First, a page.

Years ago, I used average latency on every dashboard and every alarm. That is, until I woke up to the problems of average latencies along with everybody else in the industry:
- When the dataset is small it can be easily skewed by a small number of outliers.
- When the dataset is large it can hide important details such as 10% of your users are experiencing slow responses!
- It is just a statistical value, on its own it’s almost meaningless. Until we plot the latency distribution we won’t actually understand how our users are experiencing our system.
Nowadays, the leading practice is to use 95th or 99th percentile latencies (often referred to as tail latency) instead. These percentile latencies tell us the worst response time 95% or 99% of users are getting. They generally align with our SLOs or SLAs, and gives us a meaningful target to work towards – e.g. “99% of requests should complete in 1s or less”.
Using percentile latencies is a big improvement on average latencies. But over the years I have experienced a number of pain points with them, and I think we can do better.
The problems with percentile latencies
The biggest problem with using percentile latencies is not actually with percentile latencies themselves, but with the way it’s implemented by almost every single vendor out there.
Percentile latencies are “averaged”
Because it takes a lot of storage and data processing power to ingest all the raw data, most vendors would generate the percentile latency values at the agent level. This means by the time latency data is ingested, they have lost all granularity and comes in as summaries – mean, min, max, and some predefined percentiles. To show you the final 99th percentile latency, the vendor would (by default) average the 99th percentile latencies that has been ingested.
You can’t average percentiles, it doesn’t make any sense! This whole practice gives you a meaningless statistical value, and it’s in no way the true 99th percentile latency of your service. Averaging the percentiles inherit all the same problems with averages that percentile latencies were supposed to address!
I have seen 99th percentile latencies differ by order of magnitude depending on how I choose to aggregate them. Seriously, how am I supposed to trust this number when choosing the max over average can produce a 10x difference! You might as well stick a randomly generate number on the dashboard, it’s almost as meaningful as the “the average of 99th percentiles”.
This practice is so widespread, almost every monitoring tool I have tried does this. Honeycomb is one of the few exceptions because they actually ingest and process all the raw events.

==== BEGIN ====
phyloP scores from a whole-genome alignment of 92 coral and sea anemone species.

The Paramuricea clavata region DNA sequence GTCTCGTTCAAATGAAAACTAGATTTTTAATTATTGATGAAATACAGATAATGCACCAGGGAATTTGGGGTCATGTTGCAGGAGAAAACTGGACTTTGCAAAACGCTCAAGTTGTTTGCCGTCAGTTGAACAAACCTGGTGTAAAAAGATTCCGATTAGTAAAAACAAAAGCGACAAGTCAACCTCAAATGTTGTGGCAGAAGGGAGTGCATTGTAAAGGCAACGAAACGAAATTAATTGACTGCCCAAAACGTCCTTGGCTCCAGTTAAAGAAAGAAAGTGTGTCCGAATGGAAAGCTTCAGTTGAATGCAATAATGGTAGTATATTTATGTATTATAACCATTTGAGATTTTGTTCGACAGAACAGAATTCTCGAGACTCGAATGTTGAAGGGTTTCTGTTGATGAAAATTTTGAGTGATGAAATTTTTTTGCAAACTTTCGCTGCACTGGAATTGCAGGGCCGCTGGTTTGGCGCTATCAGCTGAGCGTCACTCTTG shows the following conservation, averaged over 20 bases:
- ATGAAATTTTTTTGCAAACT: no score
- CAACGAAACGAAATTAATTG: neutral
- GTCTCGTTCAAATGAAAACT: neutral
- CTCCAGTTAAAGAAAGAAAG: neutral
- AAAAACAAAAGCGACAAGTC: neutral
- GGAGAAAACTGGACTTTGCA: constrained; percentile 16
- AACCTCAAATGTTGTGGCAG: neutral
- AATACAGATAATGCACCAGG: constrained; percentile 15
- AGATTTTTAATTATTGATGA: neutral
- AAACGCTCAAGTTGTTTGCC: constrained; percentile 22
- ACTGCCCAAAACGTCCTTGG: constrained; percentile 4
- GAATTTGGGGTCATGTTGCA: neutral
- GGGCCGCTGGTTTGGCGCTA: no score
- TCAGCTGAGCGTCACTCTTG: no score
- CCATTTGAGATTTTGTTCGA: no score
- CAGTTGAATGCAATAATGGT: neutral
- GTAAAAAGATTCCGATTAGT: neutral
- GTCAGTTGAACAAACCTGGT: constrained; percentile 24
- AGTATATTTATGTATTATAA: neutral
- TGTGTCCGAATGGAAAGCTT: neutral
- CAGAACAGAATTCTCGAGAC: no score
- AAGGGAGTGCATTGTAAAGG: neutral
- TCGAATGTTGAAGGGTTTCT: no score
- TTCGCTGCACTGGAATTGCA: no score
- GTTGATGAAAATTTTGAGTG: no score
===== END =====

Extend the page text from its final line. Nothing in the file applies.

Can’t tell how bad the bad times are
It’s great that we can use percentiles to monitor our compliance with SLOs/SLAs. When things are going well, it gives us that warm and fuzzy feeling that all is well with the world.
But when they go wrong, and sometimes they go very wrong, we are left wondering just how bad things are. Are 10% of my users getting response time of 1s and above? Is it 20%? Could it be 50% of my users are getting a bad experience? I just don’t know! I can use various percentiles as gates but that approach only goes so far before it overwhelms my dashboards.
Most data points are not actionable
As much as I love to stare at those green tiles and line graphs and know that:
- We have done a good job, go team!
- Everything’s fine, there’s no need to do anything
Indeed, most of the information I consume when I look at the dashboard, are not immediately actionable.
To be clear, I’m not saying that percentile latencies are not useful and that you shouldn’t show them on dashboards. But as the on-call engineer, my attention is heavily biased towards “what is wrong” than “what is right”. I want dashboards that match my focus and not force me to scan through tons of information and pay the cognitive price to identify the signals from the noise.
As an application developer, my definition for “what is wrong” is quite different. As an application developer, I’m looking for unexpected changes in application performance. If the latency profile of my service changes after a deployment, or other related event (e.g. a marketing campaign, or a new feature being toggled on) then I need to investigate those.
This dichotomy in what’s important for ops engineers and application developers means we should have separate dashboards for each. More on this later.
What can we do instead?
What could we use instead of percentiles as the primary metric to monitor our application’s performance with and alert us when it starts to deteriorate?
If you go back to your SLOs or SLAs, you probably have something along the lines of “99% of requests should complete in 1s or less”. In other words, less than 1% of requests is allowed to take more than 1s to complete.
So what if we monitor the percentage of requests that are over the threshold instead? To alert us when our SLAs are violated, we can trigger alarms when that percentage is greater than 1% over some predefined time window.
Unlike percentiles, this percentage can be easily aggregated across multiple agents:
- Each agent submits total request count and number of requests over threshold